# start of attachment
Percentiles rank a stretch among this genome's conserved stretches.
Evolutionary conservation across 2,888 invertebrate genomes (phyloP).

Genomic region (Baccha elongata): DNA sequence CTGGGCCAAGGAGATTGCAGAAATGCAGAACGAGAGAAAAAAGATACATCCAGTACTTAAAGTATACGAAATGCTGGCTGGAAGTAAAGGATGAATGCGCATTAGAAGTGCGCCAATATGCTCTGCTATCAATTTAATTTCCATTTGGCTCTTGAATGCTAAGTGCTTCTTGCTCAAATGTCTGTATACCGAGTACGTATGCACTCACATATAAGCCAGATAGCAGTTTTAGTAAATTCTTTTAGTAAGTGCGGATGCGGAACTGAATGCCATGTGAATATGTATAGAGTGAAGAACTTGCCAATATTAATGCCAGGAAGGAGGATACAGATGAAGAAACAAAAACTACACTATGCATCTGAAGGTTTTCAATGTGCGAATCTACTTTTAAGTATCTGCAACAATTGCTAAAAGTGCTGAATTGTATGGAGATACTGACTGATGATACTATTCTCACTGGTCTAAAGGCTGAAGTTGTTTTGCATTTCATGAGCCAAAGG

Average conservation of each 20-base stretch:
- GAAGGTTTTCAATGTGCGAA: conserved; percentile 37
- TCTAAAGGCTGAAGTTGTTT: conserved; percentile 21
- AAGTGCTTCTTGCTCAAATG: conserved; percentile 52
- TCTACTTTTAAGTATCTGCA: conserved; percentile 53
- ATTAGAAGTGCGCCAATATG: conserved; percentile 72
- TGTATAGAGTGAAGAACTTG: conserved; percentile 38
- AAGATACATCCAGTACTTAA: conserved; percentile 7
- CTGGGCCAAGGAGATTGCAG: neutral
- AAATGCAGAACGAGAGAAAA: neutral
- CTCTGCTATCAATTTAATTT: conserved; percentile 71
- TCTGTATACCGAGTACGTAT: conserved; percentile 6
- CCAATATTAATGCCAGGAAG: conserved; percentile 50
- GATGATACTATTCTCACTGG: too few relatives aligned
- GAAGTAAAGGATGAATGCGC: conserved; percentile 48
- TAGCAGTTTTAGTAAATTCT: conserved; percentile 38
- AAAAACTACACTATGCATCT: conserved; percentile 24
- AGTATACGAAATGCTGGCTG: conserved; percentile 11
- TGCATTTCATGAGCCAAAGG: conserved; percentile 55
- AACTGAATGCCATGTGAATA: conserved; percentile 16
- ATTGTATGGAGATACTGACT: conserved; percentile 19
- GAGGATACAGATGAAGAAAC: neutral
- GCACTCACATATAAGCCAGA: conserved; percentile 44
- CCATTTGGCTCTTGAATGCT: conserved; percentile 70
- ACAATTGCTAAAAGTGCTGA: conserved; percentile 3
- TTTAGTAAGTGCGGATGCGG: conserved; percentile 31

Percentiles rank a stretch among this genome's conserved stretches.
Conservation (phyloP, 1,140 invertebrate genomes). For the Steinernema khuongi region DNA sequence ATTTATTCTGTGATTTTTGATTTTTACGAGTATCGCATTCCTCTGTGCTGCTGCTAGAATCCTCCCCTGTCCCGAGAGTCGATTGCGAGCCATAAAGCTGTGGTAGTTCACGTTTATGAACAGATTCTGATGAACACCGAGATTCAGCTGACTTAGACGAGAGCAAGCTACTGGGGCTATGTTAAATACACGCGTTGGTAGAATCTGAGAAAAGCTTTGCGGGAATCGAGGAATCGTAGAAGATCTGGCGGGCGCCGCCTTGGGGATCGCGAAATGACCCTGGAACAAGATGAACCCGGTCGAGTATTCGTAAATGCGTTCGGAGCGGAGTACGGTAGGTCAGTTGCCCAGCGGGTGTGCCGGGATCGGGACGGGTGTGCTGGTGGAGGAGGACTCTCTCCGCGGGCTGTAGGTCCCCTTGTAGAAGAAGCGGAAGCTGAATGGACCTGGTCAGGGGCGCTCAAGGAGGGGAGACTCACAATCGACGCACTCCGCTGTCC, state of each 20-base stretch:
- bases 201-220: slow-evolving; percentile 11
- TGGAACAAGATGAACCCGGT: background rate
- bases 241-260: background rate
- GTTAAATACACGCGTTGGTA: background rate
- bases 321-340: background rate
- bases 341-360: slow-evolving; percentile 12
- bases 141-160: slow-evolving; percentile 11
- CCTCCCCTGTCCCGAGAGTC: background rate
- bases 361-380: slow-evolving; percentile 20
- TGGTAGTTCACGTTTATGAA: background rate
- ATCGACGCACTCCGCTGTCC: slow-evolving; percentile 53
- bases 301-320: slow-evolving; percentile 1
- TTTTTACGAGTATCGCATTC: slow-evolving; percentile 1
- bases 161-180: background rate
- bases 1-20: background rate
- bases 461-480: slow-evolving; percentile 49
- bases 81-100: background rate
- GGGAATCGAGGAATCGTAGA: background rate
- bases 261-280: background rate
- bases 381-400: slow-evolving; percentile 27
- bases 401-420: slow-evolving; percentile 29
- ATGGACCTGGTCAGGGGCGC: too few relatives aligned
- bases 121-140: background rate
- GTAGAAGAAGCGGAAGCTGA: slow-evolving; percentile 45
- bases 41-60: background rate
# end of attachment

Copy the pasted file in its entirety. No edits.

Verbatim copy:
Percentiles rank a stretch among this genome's conserved stretches.
Evolutionary conservation across 2,888 invertebrate genomes (phyloP).

Genomic region (Baccha elongata): DNA sequence CTGGGCCAAGGAGATTGCAGAAATGCAGAACGAGAGAAAAAAGATACATCCAGTACTTAAAGTATACGAAATGCTGGCTGGAAGTAAAGGATGAATGCGCATTAGAAGTGCGCCAATATGCTCTGCTATCAATTTAATTTCCATTTGGCTCTTGAATGCTAAGTGCTTCTTGCTCAAATGTCTGTATACCGAGTACGTATGCACTCACATATAAGCCAGATAGCAGTTTTAGTAAATTCTTTTAGTAAGTGCGGATGCGGAACTGAATGCCATGTGAATATGTATAGAGTGAAGAACTTGCCAATATTAATGCCAGGAAGGAGGATACAGATGAAGAAACAAAAACTACACTATGCATCTGAAGGTTTTCAATGTGCGAATCTACTTTTAAGTATCTGCAACAATTGCTAAAAGTGCTGAATTGTATGGAGATACTGACTGATGATACTATTCTCACTGGTCTAAAGGCTGAAGTTGTTTTGCATTTCATGAGCCAAAGG

Average conservation of each 20-base stretch:
- GAAGGTTTTCAATGTGCGAA: conserved; percentile 37
- TCTAAAGGCTGAAGTTGTTT: conserved; percentile 21
- AAGTGCTTCTTGCTCAAATG: conserved; percentile 52
- TCTACTTTTAAGTATCTGCA: conserved; percentile 53
- ATTAGAAGTGCGCCAATATG: conserved; percentile 72
- TGTATAGAGTGAAGAACTTG: conserved; percentile 38
- AAGATACATCCAGTACTTAA: conserved; percentile 7
- CTGGGCCAAGGAGATTGCAG: neutral
- AAATGCAGAACGAGAGAAAA: neutral
- CTCTGCTATCAATTTAATTT: conserved; percentile 71
- TCTGTATACCGAGTACGTAT: conserved; percentile 6
- CCAATATTAATGCCAGGAAG: conserved; percentile 50
- GATGATACTATTCTCACTGG: too few relatives aligned
- GAAGTAAAGGATGAATGCGC: conserved; percentile 48
- TAGCAGTTTTAGTAAATTCT: conserved; percentile 38
- AAAAACTACACTATGCATCT: conserved; percentile 24
- AGTATACGAAATGCTGGCTG: conserved; percentile 11
- TGCATTTCATGAGCCAAAGG: conserved; percentile 55
- AACTGAATGCCATGTGAATA: conserved; percentile 16
- ATTGTATGGAGATACTGACT: conserved; percentile 19
- GAGGATACAGATGAAGAAAC: neutral
- GCACTCACATATAAGCCAGA: conserved; percentile 44
- CCATTTGGCTCTTGAATGCT: conserved; percentile 70
- ACAATTGCTAAAAGTGCTGA: conserved; percentile 3
- TTTAGTAAGTGCGGATGCGG: conserved; percentile 31

Percentiles rank a stretch among this genome's conserved stretches.
Conservation (phyloP, 1,140 invertebrate genomes). For the Steinernema khuongi region DNA sequence ATTTATTCTGTGATTTTTGATTTTTACGAGTATCGCATTCCTCTGTGCTGCTGCTAGAATCCTCCCCTGTCCCGAGAGTCGATTGCGAGCCATAAAGCTGTGGTAGTTCACGTTTATGAACAGATTCTGATGAACACCGAGATTCAGCTGACTTAGACGAGAGCAAGCTACTGGGGCTATGTTAAATACACGCGTTGGTAGAATCTGAGAAAAGCTTTGCGGGAATCGAGGAATCGTAGAAGATCTGGCGGGCGCCGCCTTGGGGATCGCGAAATGACCCTGGAACAAGATGAACCCGGTCGAGTATTCGTAAATGCGTTCGGAGCGGAGTACGGTAGGTCAGTTGCCCAGCGGGTGTGCCGGGATCGGGACGGGTGTGCTGGTGGAGGAGGACTCTCTCCGCGGGCTGTAGGTCCCCTTGTAGAAGAAGCGGAAGCTGAATGGACCTGGTCAGGGGCGCTCAAGGAGGGGAGACTCACAATCGACGCACTCCGCTGTCC, state of each 20-base stretch:
- bases 201-220: slow-evolving; percentile 11
- TGGAACAAGATGAACCCGGT: background rate
- bases 241-260: background rate
- GTTAAATACACGCGTTGGTA: background rate
- bases 321-340: background rate
- bases 341-360: slow-evolving; percentile 12
- bases 141-160: slow-evolving; percentile 11
- CCTCCCCTGTCCCGAGAGTC: background rate
- bases 361-380: slow-evolving; percentile 20
- TGGTAGTTCACGTTTATGAA: background rate
- ATCGACGCACTCCGCTGTCC: slow-evolving; percentile 53
- bases 301-320: slow-evolving; percentile 1
- TTTTTACGAGTATCGCATTC: slow-evolving; percentile 1
- bases 161-180: background rate
- bases 1-20: background rate
- bases 461-480: slow-evolving; percentile 49
- bases 81-100: background rate
- GGGAATCGAGGAATCGTAGA: background rate
- bases 261-280: background rate
- bases 381-400: slow-evolving; percentile 27
- bases 401-420: slow-evolving; percentile 29
- ATGGACCTGGTCAGGGGCGC: too few relatives aligned
- bases 121-140: background rate
- GTAGAAGAAGCGGAAGCTGA: slow-evolving; percentile 45
- bases 41-60: background rate